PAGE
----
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BREXIT Honeymoon Over

Hotspots / Friday 28th of October 2016

As we all know, London is another country.

Our government is based there and it is the global centre for many Financial Institutions and Transglobal companies and with a population of 8 million, it is no surprise that there is much London centric attention.

But, it often seems that the country stops at Watford Gap services and what is good for London, must by definition be good for the country as a whole.

Statistics on the UK economy, released yesterday showed an overall growth of 0.5% since the Brexit vote. But interestingly, the service sector grew by 0.8%. This sector currently accounts for 83.2% of the total workforce jobs in the UK. And guess where all the “service” jobs are. Yep, London and the South East. London, with its primarily service-based industries, such as financial and administrative sectors, represents 91% of its workforce. In the period analysed, they added 277,000 jobs, that’s 44,000 more than the rest of the UK combined.

London and the South east are clearly doing well, and this week a further London centric announcement was made with a new runway for Heathrow. A massive infrastructure project, which, is going to provide 70,000 jobs, but which may well increase further air pollution in its environs, beyond its EU busting air pollution levels. Estimates that it will cost 4 times more than an extra runway at Gatwick, require burial of the M25 and take years in legal challenge to finally get off the ground. Pun intended!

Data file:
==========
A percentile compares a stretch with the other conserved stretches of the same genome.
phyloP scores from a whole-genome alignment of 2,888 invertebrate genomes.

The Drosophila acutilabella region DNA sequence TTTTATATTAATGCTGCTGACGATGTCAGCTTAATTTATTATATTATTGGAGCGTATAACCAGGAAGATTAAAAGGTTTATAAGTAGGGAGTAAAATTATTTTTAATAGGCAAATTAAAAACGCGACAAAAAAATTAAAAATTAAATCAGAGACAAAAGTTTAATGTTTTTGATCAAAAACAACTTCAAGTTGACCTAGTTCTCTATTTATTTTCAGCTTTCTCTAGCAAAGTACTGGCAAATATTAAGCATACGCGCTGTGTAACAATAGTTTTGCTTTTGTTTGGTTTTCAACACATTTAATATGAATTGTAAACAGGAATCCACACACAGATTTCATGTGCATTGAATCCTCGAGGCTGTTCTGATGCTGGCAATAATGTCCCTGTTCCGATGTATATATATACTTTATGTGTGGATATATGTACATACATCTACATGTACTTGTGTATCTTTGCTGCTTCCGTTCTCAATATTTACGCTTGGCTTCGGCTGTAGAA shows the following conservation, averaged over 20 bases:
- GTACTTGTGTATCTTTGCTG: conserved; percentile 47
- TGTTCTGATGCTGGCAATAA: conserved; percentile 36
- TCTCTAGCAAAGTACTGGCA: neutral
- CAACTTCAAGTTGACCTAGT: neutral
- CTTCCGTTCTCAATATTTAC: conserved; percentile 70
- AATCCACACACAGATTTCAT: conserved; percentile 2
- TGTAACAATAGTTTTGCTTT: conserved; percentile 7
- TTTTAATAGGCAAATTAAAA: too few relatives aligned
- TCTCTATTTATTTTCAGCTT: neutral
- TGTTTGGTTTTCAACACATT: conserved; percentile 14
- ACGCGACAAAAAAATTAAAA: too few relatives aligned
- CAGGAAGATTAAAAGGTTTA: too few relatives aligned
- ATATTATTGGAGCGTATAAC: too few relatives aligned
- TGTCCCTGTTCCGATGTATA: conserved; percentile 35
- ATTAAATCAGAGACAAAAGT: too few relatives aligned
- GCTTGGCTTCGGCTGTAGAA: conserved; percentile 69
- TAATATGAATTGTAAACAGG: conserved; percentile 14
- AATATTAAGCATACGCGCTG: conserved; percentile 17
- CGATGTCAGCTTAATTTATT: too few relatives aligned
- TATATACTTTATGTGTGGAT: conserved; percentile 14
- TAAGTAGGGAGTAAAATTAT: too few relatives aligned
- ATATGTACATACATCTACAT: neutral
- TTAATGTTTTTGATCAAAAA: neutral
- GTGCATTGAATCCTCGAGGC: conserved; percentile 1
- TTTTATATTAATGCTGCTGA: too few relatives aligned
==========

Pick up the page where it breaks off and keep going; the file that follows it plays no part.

OK, ignore Gatwick for a minute, but what about the case being made for expansion of infrastructure at Birmingham, Manchester, Newcastle or even Exeter. Cheaper, less environmentally challenging, creating jobs in in areas of greater economic need than London and the South East.

On the flip side, there is significant reassurance for workers, supply chain businesses and the wider North East of England economy, with the news that two new car models will be built in Sunderland by Nissan; incidentally their most efficient plant worldwide.

Today, there are questions about sweeteners and guarantees by Government to Nissan. Toyota have asked for clarification about a level playing field. No doubt, other sectors like Finance, Construction and Farming sectors will be lobbying for support if Brexit negatively affects them.

Well; its clear that the “phoney war” or honeymoon period, post Brexit is over. Talk is now beginning to turn into actions. Whole industries and individual businesses are lining up to protect or exploit their positions.

Wherever you sit in the debate about regional investments, infrastructure projects, government support or subsidies, you need to do what is best to secure the best post Brexit outcomes for your business.

It really might be time to sit down and do a thorough strategic review from what you know about the business landscape for your company going forward, if not already done. PESTLE or SWOT analysis can help focus on the key issues. What are your risks and opportunities and what objectives should you set to exploit or mitigate the developing new business environment, post Brexit.

Keeping informed and influencing others will be key. That might be lobbying your MP, joining or supporting your trade association, networking more closely with industry insiders, customers and suppliers.

The race to secure the best deals and protection has started in earnest. It would be shame to be left behind.